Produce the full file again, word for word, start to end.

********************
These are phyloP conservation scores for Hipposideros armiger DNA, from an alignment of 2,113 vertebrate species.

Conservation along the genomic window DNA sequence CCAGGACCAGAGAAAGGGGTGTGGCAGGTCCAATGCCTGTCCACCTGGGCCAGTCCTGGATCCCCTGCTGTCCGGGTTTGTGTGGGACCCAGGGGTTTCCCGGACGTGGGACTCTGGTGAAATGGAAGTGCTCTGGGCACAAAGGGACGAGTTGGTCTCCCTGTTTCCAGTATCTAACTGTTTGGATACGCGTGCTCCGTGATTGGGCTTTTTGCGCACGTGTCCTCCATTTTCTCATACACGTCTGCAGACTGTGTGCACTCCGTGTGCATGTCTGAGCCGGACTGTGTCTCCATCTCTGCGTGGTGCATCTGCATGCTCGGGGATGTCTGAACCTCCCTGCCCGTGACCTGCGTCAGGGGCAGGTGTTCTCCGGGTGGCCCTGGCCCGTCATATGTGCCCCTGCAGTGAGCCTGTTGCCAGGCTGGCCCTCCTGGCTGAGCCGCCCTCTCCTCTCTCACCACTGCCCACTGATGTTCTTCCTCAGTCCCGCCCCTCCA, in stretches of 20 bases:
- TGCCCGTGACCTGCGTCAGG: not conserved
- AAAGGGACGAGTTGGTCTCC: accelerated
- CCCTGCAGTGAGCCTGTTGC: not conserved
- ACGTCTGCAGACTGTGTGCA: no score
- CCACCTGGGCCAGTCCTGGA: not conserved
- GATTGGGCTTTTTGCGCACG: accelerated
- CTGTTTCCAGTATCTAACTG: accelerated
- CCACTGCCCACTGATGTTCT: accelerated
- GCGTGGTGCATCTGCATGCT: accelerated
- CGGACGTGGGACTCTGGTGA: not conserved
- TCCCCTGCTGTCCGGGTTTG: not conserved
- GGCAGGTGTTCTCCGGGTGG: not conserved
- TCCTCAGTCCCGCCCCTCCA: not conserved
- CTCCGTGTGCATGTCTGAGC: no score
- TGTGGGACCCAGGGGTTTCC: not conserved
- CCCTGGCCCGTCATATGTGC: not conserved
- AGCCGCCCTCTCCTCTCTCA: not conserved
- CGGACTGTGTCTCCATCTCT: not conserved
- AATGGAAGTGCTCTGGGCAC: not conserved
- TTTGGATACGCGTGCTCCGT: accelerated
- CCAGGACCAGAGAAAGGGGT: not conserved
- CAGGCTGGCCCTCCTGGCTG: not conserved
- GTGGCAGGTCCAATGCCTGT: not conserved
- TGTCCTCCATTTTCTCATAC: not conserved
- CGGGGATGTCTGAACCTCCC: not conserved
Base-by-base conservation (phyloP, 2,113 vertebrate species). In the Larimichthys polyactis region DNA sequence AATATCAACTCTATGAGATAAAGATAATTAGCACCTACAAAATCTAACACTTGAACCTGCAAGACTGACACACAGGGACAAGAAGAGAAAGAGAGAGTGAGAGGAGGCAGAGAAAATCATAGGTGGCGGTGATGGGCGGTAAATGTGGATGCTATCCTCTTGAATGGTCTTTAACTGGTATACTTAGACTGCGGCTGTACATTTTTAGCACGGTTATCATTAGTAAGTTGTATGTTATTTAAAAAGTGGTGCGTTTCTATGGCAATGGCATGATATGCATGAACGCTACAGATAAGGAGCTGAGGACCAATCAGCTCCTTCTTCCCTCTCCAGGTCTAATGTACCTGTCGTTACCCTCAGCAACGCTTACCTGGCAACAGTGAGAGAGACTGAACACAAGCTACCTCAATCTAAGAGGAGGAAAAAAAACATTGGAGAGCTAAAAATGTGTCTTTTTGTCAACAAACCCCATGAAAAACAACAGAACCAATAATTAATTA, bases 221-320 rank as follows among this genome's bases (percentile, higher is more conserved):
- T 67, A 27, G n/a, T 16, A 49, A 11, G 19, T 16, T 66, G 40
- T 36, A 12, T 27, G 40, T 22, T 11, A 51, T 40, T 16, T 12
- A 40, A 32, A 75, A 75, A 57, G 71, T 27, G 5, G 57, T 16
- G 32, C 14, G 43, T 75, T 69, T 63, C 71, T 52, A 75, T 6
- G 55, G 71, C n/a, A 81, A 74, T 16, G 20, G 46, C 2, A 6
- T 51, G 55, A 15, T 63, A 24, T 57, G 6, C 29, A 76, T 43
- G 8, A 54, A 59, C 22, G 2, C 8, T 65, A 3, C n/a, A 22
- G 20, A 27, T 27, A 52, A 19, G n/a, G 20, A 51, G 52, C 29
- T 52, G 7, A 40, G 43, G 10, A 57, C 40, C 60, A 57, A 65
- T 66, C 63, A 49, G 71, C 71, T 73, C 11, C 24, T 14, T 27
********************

These are phyloP conservation scores for Hipposideros armiger DNA, from an alignment of 2,113 vertebrate species.

Conservation along the genomic window DNA sequence CCAGGACCAGAGAAAGGGGTGTGGCAGGTCCAATGCCTGTCCACCTGGGCCAGTCCTGGATCCCCTGCTGTCCGGGTTTGTGTGGGACCCAGGGGTTTCCCGGACGTGGGACTCTGGTGAAATGGAAGTGCTCTGGGCACAAAGGGACGAGTTGGTCTCCCTGTTTCCAGTATCTAACTGTTTGGATACGCGTGCTCCGTGATTGGGCTTTTTGCGCACGTGTCCTCCATTTTCTCATACACGTCTGCAGACTGTGTGCACTCCGTGTGCATGTCTGAGCCGGACTGTGTCTCCATCTCTGCGTGGTGCATCTGCATGCTCGGGGATGTCTGAACCTCCCTGCCCGTGACCTGCGTCAGGGGCAGGTGTTCTCCGGGTGGCCCTGGCCCGTCATATGTGCCCCTGCAGTGAGCCTGTTGCCAGGCTGGCCCTCCTGGCTGAGCCGCCCTCTCCTCTCTCACCACTGCCCACTGATGTTCTTCCTCAGTCCCGCCCCTCCA, in stretches of 20 bases:
- TGCCCGTGACCTGCGTCAGG: not conserved
- AAAGGGACGAGTTGGTCTCC: accelerated
- CCCTGCAGTGAGCCTGTTGC: not conserved
- ACGTCTGCAGACTGTGTGCA: no score
- CCACCTGGGCCAGTCCTGGA: not conserved
- GATTGGGCTTTTTGCGCACG: accelerated
- CTGTTTCCAGTATCTAACTG: accelerated
- CCACTGCCCACTGATGTTCT: accelerated
- GCGTGGTGCATCTGCATGCT: accelerated
- CGGACGTGGGACTCTGGTGA: not conserved
- TCCCCTGCTGTCCGGGTTTG: not conserved
- GGCAGGTGTTCTCCGGGTGG: not conserved
- TCCTCAGTCCCGCCCCTCCA: not conserved
- CTCCGTGTGCATGTCTGAGC: no score
- TGTGGGACCCAGGGGTTTCC: not conserved
- CCCTGGCCCGTCATATGTGC: not conserved
- AGCCGCCCTCTCCTCTCTCA: not conserved
- CGGACTGTGTCTCCATCTCT: not conserved
- AATGGAAGTGCTCTGGGCAC: not conserved
- TTTGGATACGCGTGCTCCGT: accelerated
- CCAGGACCAGAGAAAGGGGT: not conserved
- CAGGCTGGCCCTCCTGGCTG: not conserved
- GTGGCAGGTCCAATGCCTGT: not conserved
- TGTCCTCCATTTTCTCATAC: not conserved
- CGGGGATGTCTGAACCTCCC: not conserved
Base-by-base conservation (phyloP, 2,113 vertebrate species). In the Larimichthys polyactis region DNA sequence AATATCAACTCTATGAGATAAAGATAATTAGCACCTACAAAATCTAACACTTGAACCTGCAAGACTGACACACAGGGACAAGAAGAGAAAGAGAGAGTGAGAGGAGGCAGAGAAAATCATAGGTGGCGGTGATGGGCGGTAAATGTGGATGCTATCCTCTTGAATGGTCTTTAACTGGTATACTTAGACTGCGGCTGTACATTTTTAGCACGGTTATCATTAGTAAGTTGTATGTTATTTAAAAAGTGGTGCGTTTCTATGGCAATGGCATGATATGCATGAACGCTACAGATAAGGAGCTGAGGACCAATCAGCTCCTTCTTCCCTCTCCAGGTCTAATGTACCTGTCGTTACCCTCAGCAACGCTTACCTGGCAACAGTGAGAGAGACTGAACACAAGCTACCTCAATCTAAGAGGAGGAAAAAAAACATTGGAGAGCTAAAAATGTGTCTTTTTGTCAACAAACCCCATGAAAAACAACAGAACCAATAATTAATTA, bases 221-320 rank as follows among this genome's bases (percentile, higher is more conserved):
- T 67, A 27, G n/a, T 16, A 49, A 11, G 19, T 16, T 66, G 40
- T 36, A 12, T 27, G 40, T 22, T 11, A 51, T 40, T 16, T 12
- A 40, A 32, A 75, A 75, A 57, G 71, T 27, G 5, G 57, T 16
- G 32, C 14, G 43, T 75, T 69, T 63, C 71, T 52, A 75, T 6
- G 55, G 71, C n/a, A 81, A 74, T 16, G 20, G 46, C 2, A 6
- T 51, G 55, A 15, T 63, A 24, T 57, G 6, C 29, A 76, T 43
- G 8, A 54, A 59, C 22, G 2, C 8, T 65, A 3, C n/a, A 22
- G 20, A 27, T 27, A 52, A 19, G n/a, G 20, A 51, G 52, C 29
- T 52, G 7, A 40, G 43, G 10, A 57, C 40, C 60, A 57, A 65
- T 66, C 63, A 49, G 71, C 71, T 73, C 11, C 24, T 14, T 27